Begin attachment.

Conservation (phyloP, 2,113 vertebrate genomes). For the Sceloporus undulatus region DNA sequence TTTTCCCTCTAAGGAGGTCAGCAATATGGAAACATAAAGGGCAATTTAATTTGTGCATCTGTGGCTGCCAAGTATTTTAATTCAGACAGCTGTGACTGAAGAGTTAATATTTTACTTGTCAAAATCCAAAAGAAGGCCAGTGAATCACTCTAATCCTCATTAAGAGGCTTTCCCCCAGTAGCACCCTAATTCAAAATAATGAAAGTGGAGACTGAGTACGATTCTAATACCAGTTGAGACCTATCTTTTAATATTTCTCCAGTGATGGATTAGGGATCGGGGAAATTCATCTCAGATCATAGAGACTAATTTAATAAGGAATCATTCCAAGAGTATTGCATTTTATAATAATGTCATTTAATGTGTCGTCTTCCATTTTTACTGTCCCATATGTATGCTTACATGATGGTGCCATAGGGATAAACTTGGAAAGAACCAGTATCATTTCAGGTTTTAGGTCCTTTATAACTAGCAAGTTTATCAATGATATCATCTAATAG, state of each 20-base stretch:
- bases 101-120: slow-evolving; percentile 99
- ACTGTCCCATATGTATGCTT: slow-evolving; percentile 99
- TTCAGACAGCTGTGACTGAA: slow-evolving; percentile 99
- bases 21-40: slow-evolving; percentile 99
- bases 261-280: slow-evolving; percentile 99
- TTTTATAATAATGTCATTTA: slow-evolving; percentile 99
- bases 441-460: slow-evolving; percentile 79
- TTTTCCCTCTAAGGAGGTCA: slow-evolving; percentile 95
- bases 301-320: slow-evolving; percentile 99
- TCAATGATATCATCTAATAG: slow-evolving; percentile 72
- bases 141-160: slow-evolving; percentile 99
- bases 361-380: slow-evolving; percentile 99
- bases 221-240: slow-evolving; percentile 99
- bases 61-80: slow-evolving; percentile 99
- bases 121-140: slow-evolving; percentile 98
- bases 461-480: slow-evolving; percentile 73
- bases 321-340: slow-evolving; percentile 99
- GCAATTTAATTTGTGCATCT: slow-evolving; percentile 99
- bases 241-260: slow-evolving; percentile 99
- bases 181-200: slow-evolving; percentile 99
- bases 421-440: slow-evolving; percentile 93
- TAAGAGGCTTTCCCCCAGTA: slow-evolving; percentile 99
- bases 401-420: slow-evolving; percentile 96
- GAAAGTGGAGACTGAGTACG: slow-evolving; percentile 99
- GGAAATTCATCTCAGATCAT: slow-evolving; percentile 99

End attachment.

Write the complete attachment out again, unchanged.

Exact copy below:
Conservation (phyloP, 2,113 vertebrate genomes). For the Sceloporus undulatus region DNA sequence TTTTCCCTCTAAGGAGGTCAGCAATATGGAAACATAAAGGGCAATTTAATTTGTGCATCTGTGGCTGCCAAGTATTTTAATTCAGACAGCTGTGACTGAAGAGTTAATATTTTACTTGTCAAAATCCAAAAGAAGGCCAGTGAATCACTCTAATCCTCATTAAGAGGCTTTCCCCCAGTAGCACCCTAATTCAAAATAATGAAAGTGGAGACTGAGTACGATTCTAATACCAGTTGAGACCTATCTTTTAATATTTCTCCAGTGATGGATTAGGGATCGGGGAAATTCATCTCAGATCATAGAGACTAATTTAATAAGGAATCATTCCAAGAGTATTGCATTTTATAATAATGTCATTTAATGTGTCGTCTTCCATTTTTACTGTCCCATATGTATGCTTACATGATGGTGCCATAGGGATAAACTTGGAAAGAACCAGTATCATTTCAGGTTTTAGGTCCTTTATAACTAGCAAGTTTATCAATGATATCATCTAATAG, state of each 20-base stretch:
- bases 101-120: slow-evolving; percentile 99
- ACTGTCCCATATGTATGCTT: slow-evolving; percentile 99
- TTCAGACAGCTGTGACTGAA: slow-evolving; percentile 99
- bases 21-40: slow-evolving; percentile 99
- bases 261-280: slow-evolving; percentile 99
- TTTTATAATAATGTCATTTA: slow-evolving; percentile 99
- bases 441-460: slow-evolving; percentile 79
- TTTTCCCTCTAAGGAGGTCA: slow-evolving; percentile 95
- bases 301-320: slow-evolving; percentile 99
- TCAATGATATCATCTAATAG: slow-evolving; percentile 72
- bases 141-160: slow-evolving; percentile 99
- bases 361-380: slow-evolving; percentile 99
- bases 221-240: slow-evolving; percentile 99
- bases 61-80: slow-evolving; percentile 99
- bases 121-140: slow-evolving; percentile 98
- bases 461-480: slow-evolving; percentile 73
- bases 321-340: slow-evolving; percentile 99
- GCAATTTAATTTGTGCATCT: slow-evolving; percentile 99
- bases 241-260: slow-evolving; percentile 99
- bases 181-200: slow-evolving; percentile 99
- bases 421-440: slow-evolving; percentile 93
- TAAGAGGCTTTCCCCCAGTA: slow-evolving; percentile 99
- bases 401-420: slow-evolving; percentile 96
- GAAAGTGGAGACTGAGTACG: slow-evolving; percentile 99
- GGAAATTCATCTCAGATCAT: slow-evolving; percentile 99